AANA Underscores Need for Policies to Improve Competition in Healthcare in Letter to Biden Administration

 In an Oct. 5 letter to President Biden, American Association of Nurse Anesthesiology (AANA) President Dina Velocci, DNP, CRNA, APRN, drew attention to the benefits the healthcare sector could incur with the elimination of anti-competitive policies.

Velocci called upon the White House Competition Council to develop robust provider nondiscrimination rules, remove unnecessary regulatory barriers such as Medicare’s physician supervision requirement for Certified Registered Nurse Anesthetists’ (CRNA) services, and implement full practice authority for CRNAs working in the Veterans Health Administration (VHA).

CRNAs play an essential role in ensuring that patients have access to critical anesthesia services, especially in rural and other underserved populations. Policies that increase competition among healthcare facilities will drive down healthcare costs and increase access to care for patients, allowing them to receive the care they need for surgery, labor and delivery, trauma stabilization, and chronic pain management.

“Meaningful implementation of [the Consolidated Appropriations Act of 2021] is important to protect patient access to critical services provided by CRNAs and other advanced practice providers (APPs) from discriminatory practices in the private insurance market,” wrote Velocci. “CRNAs, and other APPs acting within the scope of their license or certification under applicable state law or regulation, have experienced discrimination with respect to participation in and coverage of procedures that are clearly included in their state scope of practice. Such discrimination impairs access to needed healthcare services, consumer choice and competition, and impairs efforts to control healthcare cost growth. Further, this discrimination violates the federal provider nondiscrimination provision.”

The AANA also urged the White House to make the Medicare waiver of the physician supervision requirement for CRNAs permanent. “The [waiver] has shown the important need for healthcare professionals to work to the top of their scope to care for patients and highlights the important role that CRNAs play in our healthcare system …. During this pandemic, we have seen barriers to CRNA practice removed at both the state and federal levels, allowing CRNAs to provide critical, lifesaving care to patients. CRNAs are practicing independently during this crisis, working under stressful conditions in facilities across America, providing invaluable support by using their expertise in rapid systems assessment, airway management, managing ventilators, vascular volume resuscitation, placing of invasive lines and monitors, overseeing complex hemodynamic monitoring, emergency preparedness, and resource management.” Data shows that physician supervision does not impact quality of care and can increase costs.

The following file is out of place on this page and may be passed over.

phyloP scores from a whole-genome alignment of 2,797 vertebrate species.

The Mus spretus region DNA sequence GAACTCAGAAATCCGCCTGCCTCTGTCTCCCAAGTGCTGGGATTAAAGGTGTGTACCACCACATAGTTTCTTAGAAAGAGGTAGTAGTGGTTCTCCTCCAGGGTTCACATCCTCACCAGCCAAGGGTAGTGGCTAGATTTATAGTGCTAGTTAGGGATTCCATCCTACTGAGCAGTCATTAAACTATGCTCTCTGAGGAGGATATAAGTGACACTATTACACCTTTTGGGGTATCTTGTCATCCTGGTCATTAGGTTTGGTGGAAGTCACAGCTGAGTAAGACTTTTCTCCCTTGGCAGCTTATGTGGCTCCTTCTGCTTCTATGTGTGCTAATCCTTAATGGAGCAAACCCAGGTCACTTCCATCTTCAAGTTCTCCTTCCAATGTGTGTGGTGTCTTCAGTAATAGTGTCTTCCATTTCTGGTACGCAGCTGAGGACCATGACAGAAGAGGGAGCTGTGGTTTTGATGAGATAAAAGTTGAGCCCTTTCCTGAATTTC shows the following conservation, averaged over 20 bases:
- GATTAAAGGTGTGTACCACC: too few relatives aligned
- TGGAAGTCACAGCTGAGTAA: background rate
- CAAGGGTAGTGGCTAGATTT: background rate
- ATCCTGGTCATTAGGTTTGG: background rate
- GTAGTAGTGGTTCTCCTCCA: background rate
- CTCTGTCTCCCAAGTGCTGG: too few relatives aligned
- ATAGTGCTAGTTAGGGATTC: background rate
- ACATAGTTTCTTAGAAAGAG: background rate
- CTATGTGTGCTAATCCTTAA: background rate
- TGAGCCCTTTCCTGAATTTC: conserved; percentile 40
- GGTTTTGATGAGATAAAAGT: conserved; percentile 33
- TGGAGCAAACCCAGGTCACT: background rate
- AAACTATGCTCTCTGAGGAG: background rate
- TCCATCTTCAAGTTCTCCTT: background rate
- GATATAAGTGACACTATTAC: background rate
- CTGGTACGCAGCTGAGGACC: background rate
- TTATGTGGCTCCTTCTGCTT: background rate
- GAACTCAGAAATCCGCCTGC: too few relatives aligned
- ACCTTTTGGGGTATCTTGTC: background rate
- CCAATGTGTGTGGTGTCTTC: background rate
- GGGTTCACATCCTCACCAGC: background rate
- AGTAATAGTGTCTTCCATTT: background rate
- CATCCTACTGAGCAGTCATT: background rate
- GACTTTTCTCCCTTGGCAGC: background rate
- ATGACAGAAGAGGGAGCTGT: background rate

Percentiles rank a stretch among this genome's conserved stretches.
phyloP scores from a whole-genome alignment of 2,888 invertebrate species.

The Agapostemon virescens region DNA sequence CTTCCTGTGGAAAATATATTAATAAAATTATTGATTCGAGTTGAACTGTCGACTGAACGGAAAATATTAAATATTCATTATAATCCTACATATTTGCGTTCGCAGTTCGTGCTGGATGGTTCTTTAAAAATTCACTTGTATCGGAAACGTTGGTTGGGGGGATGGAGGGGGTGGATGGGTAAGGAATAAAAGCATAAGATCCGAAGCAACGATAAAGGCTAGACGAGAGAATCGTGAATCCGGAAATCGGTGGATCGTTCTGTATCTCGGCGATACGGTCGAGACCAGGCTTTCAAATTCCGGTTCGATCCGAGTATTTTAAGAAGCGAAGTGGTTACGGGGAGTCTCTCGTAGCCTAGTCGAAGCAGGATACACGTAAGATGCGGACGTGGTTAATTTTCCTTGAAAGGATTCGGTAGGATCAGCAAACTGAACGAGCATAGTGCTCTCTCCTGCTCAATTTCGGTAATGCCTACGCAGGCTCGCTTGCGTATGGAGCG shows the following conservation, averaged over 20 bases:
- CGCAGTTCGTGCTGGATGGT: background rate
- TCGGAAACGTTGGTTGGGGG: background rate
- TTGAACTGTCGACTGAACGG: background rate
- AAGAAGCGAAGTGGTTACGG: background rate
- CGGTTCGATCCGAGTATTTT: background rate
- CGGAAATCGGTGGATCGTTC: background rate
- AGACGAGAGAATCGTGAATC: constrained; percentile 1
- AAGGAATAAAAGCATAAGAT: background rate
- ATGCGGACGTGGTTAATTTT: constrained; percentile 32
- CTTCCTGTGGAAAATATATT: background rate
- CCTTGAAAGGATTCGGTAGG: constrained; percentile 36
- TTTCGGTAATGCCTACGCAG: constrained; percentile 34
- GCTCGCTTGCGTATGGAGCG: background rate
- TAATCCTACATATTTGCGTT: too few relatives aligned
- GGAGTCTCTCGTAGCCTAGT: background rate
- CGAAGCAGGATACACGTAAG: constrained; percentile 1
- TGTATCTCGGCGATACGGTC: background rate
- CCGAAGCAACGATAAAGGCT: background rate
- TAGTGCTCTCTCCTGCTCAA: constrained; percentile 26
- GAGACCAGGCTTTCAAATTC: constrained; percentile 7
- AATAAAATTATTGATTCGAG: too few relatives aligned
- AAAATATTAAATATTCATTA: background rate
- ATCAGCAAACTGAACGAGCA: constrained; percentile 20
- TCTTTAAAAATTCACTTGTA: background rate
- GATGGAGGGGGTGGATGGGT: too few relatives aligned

In addition, the AANA drew attention to a United States Federal Trade Commission recommendation in 2016 to allow CRNAs working in all VHA facilities to practice at the top of their scope without barriers. However, today CRNAs are not allowed to work independently throughout the VHA.  “Allowing CRNAs to work to the top of their scope also provides inherent cost savings,” wrote Velocci. To help ensure veterans have the high-quality care they have earned, AANA calls for development of national standards of practice that allow CRNAs and other providers to practice without supervision barriers.

SOURCE American Association of Nurse Anesthesiology

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